In the The Art Conspiracy, Jean Baudrillard pontificates upon how “All art is abstract in the sense that it’s permeated by ideas much more than by imagining forms and substances. All modern art is conceptual in the sense that it fetishizes the concept in the work, it is the stereotype of a cerebral model in art”. His negativity and contrariness are justified, because contemporary art, and whatever people make of the concept these days, has gone a little far afield. Nevertheless, José Manuel Ciria has different goals when he talks about a “theoretical and conceptual platform” that are in no way banal. He stated, “I dislike work where all I can get is a supposed retinal, aesthetic pleasure. Aside from the physical act of painting, there’s a preliminary state of thought. The work is the outcome of that mental creation and the material realization of it.” As we can see, he belongs to a different class of artists who are the complete opposite of the ones Baudrillard discounts and disparages with his arguments.


If we go back to the movie of the facts, to the “flashback”, there’s one anecdote that can illustrate those now long ago times when we first met as if it were a photo, (one he might not remember, however, so it’ll always be his word against mine). I remember a commission, a job, I went to see him at his studio in Madrid with. It was a large image that they wanted him to retouch for the cover of a publication, (it doesn’t matter of whom or what it was about). All he did was lay down one of the stains of paint that have become so characteristic of him over the years over the image. It was some red drips, almost like blood stains. For reasons beyond the artist and myself, the red drips ended up becoming white, (another one of the versions he’d painted). It’s obvious that the pictorial violence of that act was so intense, so offensive even, that out of political correctness and discretion they said the gesture had to be softened and the color had to be purified. White it was, and white it would be published.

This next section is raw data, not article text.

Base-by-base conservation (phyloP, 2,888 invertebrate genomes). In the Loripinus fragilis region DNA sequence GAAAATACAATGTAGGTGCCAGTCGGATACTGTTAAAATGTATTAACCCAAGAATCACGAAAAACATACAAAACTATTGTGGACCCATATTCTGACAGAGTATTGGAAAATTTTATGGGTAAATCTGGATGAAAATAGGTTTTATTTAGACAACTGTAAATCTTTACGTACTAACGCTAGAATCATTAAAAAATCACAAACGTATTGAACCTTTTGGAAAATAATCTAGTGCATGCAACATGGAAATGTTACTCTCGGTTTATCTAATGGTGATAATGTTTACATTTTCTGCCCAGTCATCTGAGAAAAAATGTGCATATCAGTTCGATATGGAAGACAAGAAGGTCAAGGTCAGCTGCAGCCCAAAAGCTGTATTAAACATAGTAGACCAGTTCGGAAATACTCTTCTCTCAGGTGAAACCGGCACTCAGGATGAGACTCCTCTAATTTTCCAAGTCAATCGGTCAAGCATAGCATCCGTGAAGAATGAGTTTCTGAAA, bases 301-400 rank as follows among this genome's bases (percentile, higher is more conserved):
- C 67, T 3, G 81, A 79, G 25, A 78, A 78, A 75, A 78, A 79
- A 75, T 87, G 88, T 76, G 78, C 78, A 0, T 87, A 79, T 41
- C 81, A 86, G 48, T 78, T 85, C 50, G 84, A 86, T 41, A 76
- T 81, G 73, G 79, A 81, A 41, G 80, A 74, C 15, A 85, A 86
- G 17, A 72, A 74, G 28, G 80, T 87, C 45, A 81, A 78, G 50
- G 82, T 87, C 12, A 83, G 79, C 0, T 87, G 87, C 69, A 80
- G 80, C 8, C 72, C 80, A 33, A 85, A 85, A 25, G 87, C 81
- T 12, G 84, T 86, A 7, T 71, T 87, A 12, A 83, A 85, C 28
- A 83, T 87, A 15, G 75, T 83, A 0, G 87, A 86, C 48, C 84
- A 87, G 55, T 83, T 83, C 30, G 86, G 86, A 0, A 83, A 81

Many years have gone by, but I can still see that intensity, that gestuality, in José Manuel Ciria’s most recent paintings. The “Large Grid. Abstract Memory Series”, whose presence in this show lacerates the space. The red and white of the past make a come back, even though at a few points in his work (not included in this show), they’ve blended more into grayish flatlands than deep blacks. The painterly act of that instant, now long in the past and to some extent innocent (like this anecdote), are essentially still the same today (and always). On several occasions, José Manuel Ciria has acknowledged that however much he searches for creative outlets, and whether or not he finds them, it can all be boiled down to an exercise in repetition and the struggle between opposites; in both painting and concept alike. Figure and ground, essence and presence, a body and soul that can never be ethereal: He must release a breath of deep reminiscences, like a nerve buried in the flesh. In his essay The End of Art, Donald Kuspit, to quote and respond to Barnett Newman, writes: “What Newman calls primordial aesthetic roots is inseparable from the first man to cry out his consonants (…) in wails of pain and rage as he looks upon his tragic state, his consciousness of himself and his own helplessness before the void. Humankind’s earliest expression, like his first dream, was aesthetic. Speech was a poetic cry before it was a demand for communication. (…). For Newman, the aesthetic is tragic and defiant at the same time, it’s a recognition of trauma yet at the same time it’s an affirmation of autonomy. Tortured and ecstatic at the same time, the aesthetic consciousness of being suggests that humankind has an artistic nature, that the artistic act is the privilege of humankind”.